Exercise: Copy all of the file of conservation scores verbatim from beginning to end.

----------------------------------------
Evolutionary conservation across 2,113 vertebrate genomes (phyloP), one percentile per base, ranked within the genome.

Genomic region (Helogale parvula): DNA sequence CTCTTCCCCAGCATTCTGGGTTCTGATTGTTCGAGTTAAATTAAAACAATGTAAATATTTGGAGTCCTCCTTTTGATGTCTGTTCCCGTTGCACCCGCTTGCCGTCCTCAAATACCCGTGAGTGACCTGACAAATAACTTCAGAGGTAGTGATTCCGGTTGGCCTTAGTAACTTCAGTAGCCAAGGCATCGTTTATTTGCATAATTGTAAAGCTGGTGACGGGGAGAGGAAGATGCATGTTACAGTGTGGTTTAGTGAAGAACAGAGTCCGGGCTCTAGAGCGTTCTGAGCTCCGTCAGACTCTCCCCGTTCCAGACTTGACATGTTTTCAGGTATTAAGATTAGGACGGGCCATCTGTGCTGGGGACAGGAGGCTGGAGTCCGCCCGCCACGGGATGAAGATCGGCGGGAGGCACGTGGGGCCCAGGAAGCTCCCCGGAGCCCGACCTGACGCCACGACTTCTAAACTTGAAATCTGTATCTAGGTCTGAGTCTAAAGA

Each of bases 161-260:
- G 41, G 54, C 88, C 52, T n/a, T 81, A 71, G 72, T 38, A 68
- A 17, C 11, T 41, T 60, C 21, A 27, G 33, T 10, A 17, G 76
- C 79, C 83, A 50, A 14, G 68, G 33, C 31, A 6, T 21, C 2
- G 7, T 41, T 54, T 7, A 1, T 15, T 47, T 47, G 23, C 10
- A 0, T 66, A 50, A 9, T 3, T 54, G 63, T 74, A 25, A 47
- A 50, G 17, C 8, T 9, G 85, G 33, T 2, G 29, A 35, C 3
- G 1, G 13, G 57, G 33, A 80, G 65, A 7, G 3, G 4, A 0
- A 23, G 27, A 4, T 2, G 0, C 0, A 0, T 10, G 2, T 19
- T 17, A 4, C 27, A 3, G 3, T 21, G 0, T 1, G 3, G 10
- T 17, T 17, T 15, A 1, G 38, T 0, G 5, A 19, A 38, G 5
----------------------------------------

Evolutionary conservation across 2,113 vertebrate genomes (phyloP), one percentile per base, ranked within the genome.

Genomic region (Helogale parvula): DNA sequence CTCTTCCCCAGCATTCTGGGTTCTGATTGTTCGAGTTAAATTAAAACAATGTAAATATTTGGAGTCCTCCTTTTGATGTCTGTTCCCGTTGCACCCGCTTGCCGTCCTCAAATACCCGTGAGTGACCTGACAAATAACTTCAGAGGTAGTGATTCCGGTTGGCCTTAGTAACTTCAGTAGCCAAGGCATCGTTTATTTGCATAATTGTAAAGCTGGTGACGGGGAGAGGAAGATGCATGTTACAGTGTGGTTTAGTGAAGAACAGAGTCCGGGCTCTAGAGCGTTCTGAGCTCCGTCAGACTCTCCCCGTTCCAGACTTGACATGTTTTCAGGTATTAAGATTAGGACGGGCCATCTGTGCTGGGGACAGGAGGCTGGAGTCCGCCCGCCACGGGATGAAGATCGGCGGGAGGCACGTGGGGCCCAGGAAGCTCCCCGGAGCCCGACCTGACGCCACGACTTCTAAACTTGAAATCTGTATCTAGGTCTGAGTCTAAAGA

Each of bases 161-260:
- G 41, G 54, C 88, C 52, T n/a, T 81, A 71, G 72, T 38, A 68
- A 17, C 11, T 41, T 60, C 21, A 27, G 33, T 10, A 17, G 76
- C 79, C 83, A 50, A 14, G 68, G 33, C 31, A 6, T 21, C 2
- G 7, T 41, T 54, T 7, A 1, T 15, T 47, T 47, G 23, C 10
- A 0, T 66, A 50, A 9, T 3, T 54, G 63, T 74, A 25, A 47
- A 50, G 17, C 8, T 9, G 85, G 33, T 2, G 29, A 35, C 3
- G 1, G 13, G 57, G 33, A 80, G 65, A 7, G 3, G 4, A 0
- A 23, G 27, A 4, T 2, G 0, C 0, A 0, T 10, G 2, T 19
- T 17, A 4, C 27, A 3, G 3, T 21, G 0, T 1, G 3, G 10
- T 17, T 17, T 15, A 1, G 38, T 0, G 5, A 19, A 38, G 5